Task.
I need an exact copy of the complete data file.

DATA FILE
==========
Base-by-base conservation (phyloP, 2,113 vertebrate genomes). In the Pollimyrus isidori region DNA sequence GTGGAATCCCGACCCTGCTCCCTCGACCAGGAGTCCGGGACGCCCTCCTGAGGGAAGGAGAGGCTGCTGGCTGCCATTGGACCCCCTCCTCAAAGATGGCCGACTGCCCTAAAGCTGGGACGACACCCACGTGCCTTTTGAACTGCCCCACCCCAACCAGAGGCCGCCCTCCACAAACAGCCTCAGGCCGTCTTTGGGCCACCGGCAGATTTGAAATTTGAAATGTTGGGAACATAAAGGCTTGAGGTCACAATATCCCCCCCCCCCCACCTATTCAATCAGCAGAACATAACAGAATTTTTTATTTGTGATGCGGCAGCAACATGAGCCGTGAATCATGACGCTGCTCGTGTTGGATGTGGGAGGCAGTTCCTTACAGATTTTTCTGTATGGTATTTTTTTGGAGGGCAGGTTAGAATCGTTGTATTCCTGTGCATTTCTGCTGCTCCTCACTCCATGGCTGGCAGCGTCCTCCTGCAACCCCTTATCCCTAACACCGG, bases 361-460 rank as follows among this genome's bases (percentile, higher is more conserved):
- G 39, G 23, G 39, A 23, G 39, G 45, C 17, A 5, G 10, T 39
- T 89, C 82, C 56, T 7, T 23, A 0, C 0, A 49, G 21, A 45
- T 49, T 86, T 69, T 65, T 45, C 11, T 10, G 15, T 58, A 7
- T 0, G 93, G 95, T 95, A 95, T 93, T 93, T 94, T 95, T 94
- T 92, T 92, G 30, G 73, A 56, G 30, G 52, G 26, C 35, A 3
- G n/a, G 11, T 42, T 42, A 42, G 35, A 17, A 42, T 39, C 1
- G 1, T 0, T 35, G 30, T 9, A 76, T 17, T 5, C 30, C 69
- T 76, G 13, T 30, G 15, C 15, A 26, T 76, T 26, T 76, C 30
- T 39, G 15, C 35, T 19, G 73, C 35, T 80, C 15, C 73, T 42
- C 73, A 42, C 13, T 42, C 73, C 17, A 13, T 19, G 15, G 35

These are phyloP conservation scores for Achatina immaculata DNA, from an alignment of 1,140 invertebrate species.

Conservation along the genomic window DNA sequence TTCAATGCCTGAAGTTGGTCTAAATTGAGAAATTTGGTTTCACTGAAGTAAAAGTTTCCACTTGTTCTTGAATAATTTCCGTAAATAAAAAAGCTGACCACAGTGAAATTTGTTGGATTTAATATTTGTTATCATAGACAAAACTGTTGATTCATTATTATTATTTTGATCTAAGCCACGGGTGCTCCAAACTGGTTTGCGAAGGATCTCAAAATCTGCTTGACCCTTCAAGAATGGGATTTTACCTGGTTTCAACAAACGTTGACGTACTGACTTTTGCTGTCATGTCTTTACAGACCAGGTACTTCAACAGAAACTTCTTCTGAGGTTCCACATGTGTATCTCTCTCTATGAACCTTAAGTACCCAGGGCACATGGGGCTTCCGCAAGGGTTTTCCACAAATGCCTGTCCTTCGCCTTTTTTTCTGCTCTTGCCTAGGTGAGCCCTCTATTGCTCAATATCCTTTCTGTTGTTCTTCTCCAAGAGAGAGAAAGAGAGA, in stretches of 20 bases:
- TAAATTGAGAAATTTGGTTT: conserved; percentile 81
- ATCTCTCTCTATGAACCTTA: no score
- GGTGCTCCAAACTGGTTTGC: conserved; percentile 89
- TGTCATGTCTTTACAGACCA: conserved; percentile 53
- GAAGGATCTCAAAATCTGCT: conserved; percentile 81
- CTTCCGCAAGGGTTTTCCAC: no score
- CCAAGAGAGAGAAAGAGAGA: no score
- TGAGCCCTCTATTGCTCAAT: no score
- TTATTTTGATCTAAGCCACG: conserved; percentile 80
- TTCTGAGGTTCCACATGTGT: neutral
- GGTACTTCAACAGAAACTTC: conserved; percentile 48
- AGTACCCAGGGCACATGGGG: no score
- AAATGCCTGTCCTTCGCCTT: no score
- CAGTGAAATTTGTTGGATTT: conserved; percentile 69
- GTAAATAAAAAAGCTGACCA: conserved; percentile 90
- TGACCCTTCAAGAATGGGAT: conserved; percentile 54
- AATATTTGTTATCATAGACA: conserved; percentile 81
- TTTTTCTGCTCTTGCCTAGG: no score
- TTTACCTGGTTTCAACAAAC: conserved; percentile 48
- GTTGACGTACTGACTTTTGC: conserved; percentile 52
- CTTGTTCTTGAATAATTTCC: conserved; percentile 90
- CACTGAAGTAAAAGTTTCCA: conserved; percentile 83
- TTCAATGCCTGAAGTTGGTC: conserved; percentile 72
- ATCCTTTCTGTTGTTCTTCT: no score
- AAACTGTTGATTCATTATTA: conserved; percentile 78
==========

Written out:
Base-by-base conservation (phyloP, 2,113 vertebrate genomes). In the Pollimyrus isidori region DNA sequence GTGGAATCCCGACCCTGCTCCCTCGACCAGGAGTCCGGGACGCCCTCCTGAGGGAAGGAGAGGCTGCTGGCTGCCATTGGACCCCCTCCTCAAAGATGGCCGACTGCCCTAAAGCTGGGACGACACCCACGTGCCTTTTGAACTGCCCCACCCCAACCAGAGGCCGCCCTCCACAAACAGCCTCAGGCCGTCTTTGGGCCACCGGCAGATTTGAAATTTGAAATGTTGGGAACATAAAGGCTTGAGGTCACAATATCCCCCCCCCCCCACCTATTCAATCAGCAGAACATAACAGAATTTTTTATTTGTGATGCGGCAGCAACATGAGCCGTGAATCATGACGCTGCTCGTGTTGGATGTGGGAGGCAGTTCCTTACAGATTTTTCTGTATGGTATTTTTTTGGAGGGCAGGTTAGAATCGTTGTATTCCTGTGCATTTCTGCTGCTCCTCACTCCATGGCTGGCAGCGTCCTCCTGCAACCCCTTATCCCTAACACCGG, bases 361-460 rank as follows among this genome's bases (percentile, higher is more conserved):
- G 39, G 23, G 39, A 23, G 39, G 45, C 17, A 5, G 10, T 39
- T 89, C 82, C 56, T 7, T 23, A 0, C 0, A 49, G 21, A 45
- T 49, T 86, T 69, T 65, T 45, C 11, T 10, G 15, T 58, A 7
- T 0, G 93, G 95, T 95, A 95, T 93, T 93, T 94, T 95, T 94
- T 92, T 92, G 30, G 73, A 56, G 30, G 52, G 26, C 35, A 3
- G n/a, G 11, T 42, T 42, A 42, G 35, A 17, A 42, T 39, C 1
- G 1, T 0, T 35, G 30, T 9, A 76, T 17, T 5, C 30, C 69
- T 76, G 13, T 30, G 15, C 15, A 26, T 76, T 26, T 76, C 30
- T 39, G 15, C 35, T 19, G 73, C 35, T 80, C 15, C 73, T 42
- C 73, A 42, C 13, T 42, C 73, C 17, A 13, T 19, G 15, G 35

These are phyloP conservation scores for Achatina immaculata DNA, from an alignment of 1,140 invertebrate species.

Conservation along the genomic window DNA sequence TTCAATGCCTGAAGTTGGTCTAAATTGAGAAATTTGGTTTCACTGAAGTAAAAGTTTCCACTTGTTCTTGAATAATTTCCGTAAATAAAAAAGCTGACCACAGTGAAATTTGTTGGATTTAATATTTGTTATCATAGACAAAACTGTTGATTCATTATTATTATTTTGATCTAAGCCACGGGTGCTCCAAACTGGTTTGCGAAGGATCTCAAAATCTGCTTGACCCTTCAAGAATGGGATTTTACCTGGTTTCAACAAACGTTGACGTACTGACTTTTGCTGTCATGTCTTTACAGACCAGGTACTTCAACAGAAACTTCTTCTGAGGTTCCACATGTGTATCTCTCTCTATGAACCTTAAGTACCCAGGGCACATGGGGCTTCCGCAAGGGTTTTCCACAAATGCCTGTCCTTCGCCTTTTTTTCTGCTCTTGCCTAGGTGAGCCCTCTATTGCTCAATATCCTTTCTGTTGTTCTTCTCCAAGAGAGAGAAAGAGAGA, in stretches of 20 bases:
- TAAATTGAGAAATTTGGTTT: conserved; percentile 81
- ATCTCTCTCTATGAACCTTA: no score
- GGTGCTCCAAACTGGTTTGC: conserved; percentile 89
- TGTCATGTCTTTACAGACCA: conserved; percentile 53
- GAAGGATCTCAAAATCTGCT: conserved; percentile 81
- CTTCCGCAAGGGTTTTCCAC: no score
- CCAAGAGAGAGAAAGAGAGA: no score
- TGAGCCCTCTATTGCTCAAT: no score
- TTATTTTGATCTAAGCCACG: conserved; percentile 80
- TTCTGAGGTTCCACATGTGT: neutral
- GGTACTTCAACAGAAACTTC: conserved; percentile 48
- AGTACCCAGGGCACATGGGG: no score
- AAATGCCTGTCCTTCGCCTT: no score
- CAGTGAAATTTGTTGGATTT: conserved; percentile 69
- GTAAATAAAAAAGCTGACCA: conserved; percentile 90
- TGACCCTTCAAGAATGGGAT: conserved; percentile 54
- AATATTTGTTATCATAGACA: conserved; percentile 81
- TTTTTCTGCTCTTGCCTAGG: no score
- TTTACCTGGTTTCAACAAAC: conserved; percentile 48
- GTTGACGTACTGACTTTTGC: conserved; percentile 52
- CTTGTTCTTGAATAATTTCC: conserved; percentile 90
- CACTGAAGTAAAAGTTTCCA: conserved; percentile 83
- TTCAATGCCTGAAGTTGGTC: conserved; percentile 72
- ATCCTTTCTGTTGTTCTTCT: no score
- AAACTGTTGATTCATTATTA: conserved; percentile 78